According to a report by Serianu, a Kenya based cybersecurity IT firm, cybercrime is estimated to have cost Africa $4.12 billion. During the course of the last decade, cybercrime posed a major threat to the finances of both individuals and businesses while hurting the economy. Some of the key cybercrime incidents witnessed include SIM swap, unauthorized intrusions into IT systems commonly known as hacking, insider threat and identity theft.
In sub-Saharan Africa alone, billions of dollars have been lost to cybercrimes. A report reveals that cybercrimes cost African economies about $3.5 billion as of 2017. In that year, annual losses to cybercrimes were estimated for Nigeria at $649 million, and Kenya at $210 million. Also, South Africa reportedly loses $157 million to cyberattacks every year.
Most countries across the continent have weak cybersecurity systems and this increases vulnerability. Other factors responsible include the scarcity of skilled personnel and a lack of awareness and strict regulations. It was found that more than 90 percent of African businesses were operating below the cybersecurity “poverty line”—meaning they couldn’t adequately protect themselves. Only 10 percent of people in the sub-Saharan region have been found to be cyber secured.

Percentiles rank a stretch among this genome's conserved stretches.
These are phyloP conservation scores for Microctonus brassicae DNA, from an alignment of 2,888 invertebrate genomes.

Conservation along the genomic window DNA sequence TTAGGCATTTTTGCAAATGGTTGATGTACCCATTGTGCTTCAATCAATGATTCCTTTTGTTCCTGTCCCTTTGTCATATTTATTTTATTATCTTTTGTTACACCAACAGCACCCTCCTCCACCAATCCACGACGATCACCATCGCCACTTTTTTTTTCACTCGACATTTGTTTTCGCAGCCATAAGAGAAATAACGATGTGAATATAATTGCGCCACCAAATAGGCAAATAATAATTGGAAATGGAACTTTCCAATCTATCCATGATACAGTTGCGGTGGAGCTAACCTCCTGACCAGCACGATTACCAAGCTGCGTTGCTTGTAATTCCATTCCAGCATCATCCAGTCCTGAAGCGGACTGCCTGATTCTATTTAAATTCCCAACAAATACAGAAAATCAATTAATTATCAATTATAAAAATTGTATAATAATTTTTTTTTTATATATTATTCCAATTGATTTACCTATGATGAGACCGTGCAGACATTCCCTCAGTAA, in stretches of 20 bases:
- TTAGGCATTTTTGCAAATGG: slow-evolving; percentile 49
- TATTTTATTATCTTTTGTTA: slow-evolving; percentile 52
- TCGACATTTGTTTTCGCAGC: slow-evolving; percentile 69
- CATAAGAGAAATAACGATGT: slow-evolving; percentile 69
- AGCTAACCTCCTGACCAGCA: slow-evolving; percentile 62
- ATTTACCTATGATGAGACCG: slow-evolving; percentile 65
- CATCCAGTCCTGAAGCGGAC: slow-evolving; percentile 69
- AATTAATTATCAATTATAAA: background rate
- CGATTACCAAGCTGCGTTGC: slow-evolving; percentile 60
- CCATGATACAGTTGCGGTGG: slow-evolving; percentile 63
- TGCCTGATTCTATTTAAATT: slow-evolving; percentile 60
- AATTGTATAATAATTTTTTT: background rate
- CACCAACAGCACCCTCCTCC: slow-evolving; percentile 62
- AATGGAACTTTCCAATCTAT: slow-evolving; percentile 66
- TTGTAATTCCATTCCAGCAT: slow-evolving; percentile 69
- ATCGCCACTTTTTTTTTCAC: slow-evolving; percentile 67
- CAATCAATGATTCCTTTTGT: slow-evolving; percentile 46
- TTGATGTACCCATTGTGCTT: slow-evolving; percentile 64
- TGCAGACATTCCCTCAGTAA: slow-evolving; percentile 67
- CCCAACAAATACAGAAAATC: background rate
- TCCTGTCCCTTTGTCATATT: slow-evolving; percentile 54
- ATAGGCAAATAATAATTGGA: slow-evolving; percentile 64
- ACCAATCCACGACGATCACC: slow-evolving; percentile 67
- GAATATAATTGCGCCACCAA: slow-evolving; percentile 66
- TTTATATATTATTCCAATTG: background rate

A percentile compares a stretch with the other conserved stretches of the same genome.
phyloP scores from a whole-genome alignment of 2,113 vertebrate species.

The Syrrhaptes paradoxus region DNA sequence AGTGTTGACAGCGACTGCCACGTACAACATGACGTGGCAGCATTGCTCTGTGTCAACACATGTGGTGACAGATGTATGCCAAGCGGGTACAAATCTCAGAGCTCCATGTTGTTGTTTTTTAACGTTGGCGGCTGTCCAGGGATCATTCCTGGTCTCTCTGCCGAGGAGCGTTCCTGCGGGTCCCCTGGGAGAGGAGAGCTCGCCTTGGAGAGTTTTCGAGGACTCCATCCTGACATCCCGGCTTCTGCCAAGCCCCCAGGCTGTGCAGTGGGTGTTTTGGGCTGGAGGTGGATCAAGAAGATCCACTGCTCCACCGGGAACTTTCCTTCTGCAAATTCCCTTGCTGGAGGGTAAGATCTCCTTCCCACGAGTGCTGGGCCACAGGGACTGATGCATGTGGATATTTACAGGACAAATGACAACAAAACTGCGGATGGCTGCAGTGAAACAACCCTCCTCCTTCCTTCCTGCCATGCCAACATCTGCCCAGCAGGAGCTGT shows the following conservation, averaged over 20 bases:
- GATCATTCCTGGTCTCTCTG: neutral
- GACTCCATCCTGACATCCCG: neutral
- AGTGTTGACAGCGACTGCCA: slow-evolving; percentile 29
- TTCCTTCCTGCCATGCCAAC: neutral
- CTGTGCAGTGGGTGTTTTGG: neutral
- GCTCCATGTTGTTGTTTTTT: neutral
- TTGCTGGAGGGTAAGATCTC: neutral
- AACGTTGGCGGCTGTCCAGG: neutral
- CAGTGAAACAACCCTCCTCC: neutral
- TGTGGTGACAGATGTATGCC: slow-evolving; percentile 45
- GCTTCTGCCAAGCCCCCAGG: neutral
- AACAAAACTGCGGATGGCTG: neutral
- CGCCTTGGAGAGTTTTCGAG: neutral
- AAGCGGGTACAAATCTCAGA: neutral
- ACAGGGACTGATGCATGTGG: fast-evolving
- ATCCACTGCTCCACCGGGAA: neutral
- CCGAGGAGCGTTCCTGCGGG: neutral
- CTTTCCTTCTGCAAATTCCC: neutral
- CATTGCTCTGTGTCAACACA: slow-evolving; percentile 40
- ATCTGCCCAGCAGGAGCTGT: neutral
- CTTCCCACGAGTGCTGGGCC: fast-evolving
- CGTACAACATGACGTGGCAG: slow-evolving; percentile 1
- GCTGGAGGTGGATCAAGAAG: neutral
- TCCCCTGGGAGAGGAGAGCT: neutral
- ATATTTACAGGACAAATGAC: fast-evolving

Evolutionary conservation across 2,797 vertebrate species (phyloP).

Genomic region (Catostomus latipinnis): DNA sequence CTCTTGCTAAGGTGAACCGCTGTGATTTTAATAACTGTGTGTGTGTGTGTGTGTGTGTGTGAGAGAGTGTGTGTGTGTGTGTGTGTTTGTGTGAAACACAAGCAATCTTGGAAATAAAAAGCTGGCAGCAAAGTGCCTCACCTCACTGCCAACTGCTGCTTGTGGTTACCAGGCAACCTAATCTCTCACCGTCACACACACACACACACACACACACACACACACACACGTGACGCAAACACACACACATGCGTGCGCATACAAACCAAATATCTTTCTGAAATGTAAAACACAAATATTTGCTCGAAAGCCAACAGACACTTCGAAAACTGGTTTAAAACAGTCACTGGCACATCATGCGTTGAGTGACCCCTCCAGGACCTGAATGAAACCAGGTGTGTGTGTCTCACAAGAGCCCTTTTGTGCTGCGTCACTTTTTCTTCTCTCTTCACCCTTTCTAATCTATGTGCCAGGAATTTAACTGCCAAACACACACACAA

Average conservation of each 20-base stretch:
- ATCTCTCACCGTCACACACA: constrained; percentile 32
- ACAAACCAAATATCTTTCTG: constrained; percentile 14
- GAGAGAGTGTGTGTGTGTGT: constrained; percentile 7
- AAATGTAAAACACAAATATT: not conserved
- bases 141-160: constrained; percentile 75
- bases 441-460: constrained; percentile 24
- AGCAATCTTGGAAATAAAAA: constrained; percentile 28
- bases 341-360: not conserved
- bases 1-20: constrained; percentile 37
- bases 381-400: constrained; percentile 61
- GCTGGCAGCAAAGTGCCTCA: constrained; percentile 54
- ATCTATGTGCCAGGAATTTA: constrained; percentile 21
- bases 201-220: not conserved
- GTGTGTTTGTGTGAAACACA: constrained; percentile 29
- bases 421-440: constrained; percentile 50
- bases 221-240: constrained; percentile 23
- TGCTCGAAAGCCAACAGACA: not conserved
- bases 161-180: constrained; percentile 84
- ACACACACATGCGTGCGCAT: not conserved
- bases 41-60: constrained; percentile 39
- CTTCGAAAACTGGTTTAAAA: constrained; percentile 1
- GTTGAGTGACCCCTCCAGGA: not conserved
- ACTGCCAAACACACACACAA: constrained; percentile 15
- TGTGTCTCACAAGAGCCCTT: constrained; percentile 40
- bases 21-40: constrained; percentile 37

Nigeria, Africa’s most populous nation has the highest cases of cybercrime with most of these unfortunate incidents perpetuated online. However, as the government is working to beef up its cybersecurity, below are a few warning signs to look out for. These include:
- Unsolicited messages to share one’s bank information.
- Calls or text messages from fake bank representatives to send information from one’s card with claims that one’s bank account or Debit/ Credit card has been deactivated.
- Request to use one’s bank details to transfer funds from one foreign account to another.
- Offers of free airtime or data bundles on social media that requires a link’s click to a malicious site.
- Fake customer care lines on social media.